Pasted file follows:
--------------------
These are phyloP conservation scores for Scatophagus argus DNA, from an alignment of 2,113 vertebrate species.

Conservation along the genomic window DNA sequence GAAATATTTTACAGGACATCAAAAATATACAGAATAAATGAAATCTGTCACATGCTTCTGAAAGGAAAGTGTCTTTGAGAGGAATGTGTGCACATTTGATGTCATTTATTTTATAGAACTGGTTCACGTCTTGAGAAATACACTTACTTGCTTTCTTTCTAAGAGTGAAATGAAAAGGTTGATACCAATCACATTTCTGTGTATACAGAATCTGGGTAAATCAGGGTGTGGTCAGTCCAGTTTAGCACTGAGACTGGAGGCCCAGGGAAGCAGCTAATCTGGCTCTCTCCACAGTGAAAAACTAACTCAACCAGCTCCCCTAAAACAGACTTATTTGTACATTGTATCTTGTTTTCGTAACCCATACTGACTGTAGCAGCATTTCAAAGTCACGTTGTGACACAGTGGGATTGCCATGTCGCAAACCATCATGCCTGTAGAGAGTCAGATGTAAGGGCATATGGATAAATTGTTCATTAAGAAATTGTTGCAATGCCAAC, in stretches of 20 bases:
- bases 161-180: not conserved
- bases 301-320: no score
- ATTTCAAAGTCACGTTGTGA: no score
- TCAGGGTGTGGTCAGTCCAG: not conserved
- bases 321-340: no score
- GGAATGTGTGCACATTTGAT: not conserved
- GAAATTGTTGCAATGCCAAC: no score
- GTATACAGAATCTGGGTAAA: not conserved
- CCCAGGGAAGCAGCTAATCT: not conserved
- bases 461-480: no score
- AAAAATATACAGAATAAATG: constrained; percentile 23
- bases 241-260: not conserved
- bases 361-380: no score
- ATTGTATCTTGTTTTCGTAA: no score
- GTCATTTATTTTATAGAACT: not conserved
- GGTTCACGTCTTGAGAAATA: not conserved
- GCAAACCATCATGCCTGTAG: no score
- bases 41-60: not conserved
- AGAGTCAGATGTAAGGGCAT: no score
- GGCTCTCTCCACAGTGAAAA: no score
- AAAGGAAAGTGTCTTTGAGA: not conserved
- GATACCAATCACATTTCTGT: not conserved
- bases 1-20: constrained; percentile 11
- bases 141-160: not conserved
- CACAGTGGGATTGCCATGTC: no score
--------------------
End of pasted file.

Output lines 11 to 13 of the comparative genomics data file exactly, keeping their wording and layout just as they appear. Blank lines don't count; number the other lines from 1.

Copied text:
- CCCAGGGAAGCAGCTAATCT: not conserved
- bases 461-480: no score
- AAAAATATACAGAATAAATG: constrained; percentile 23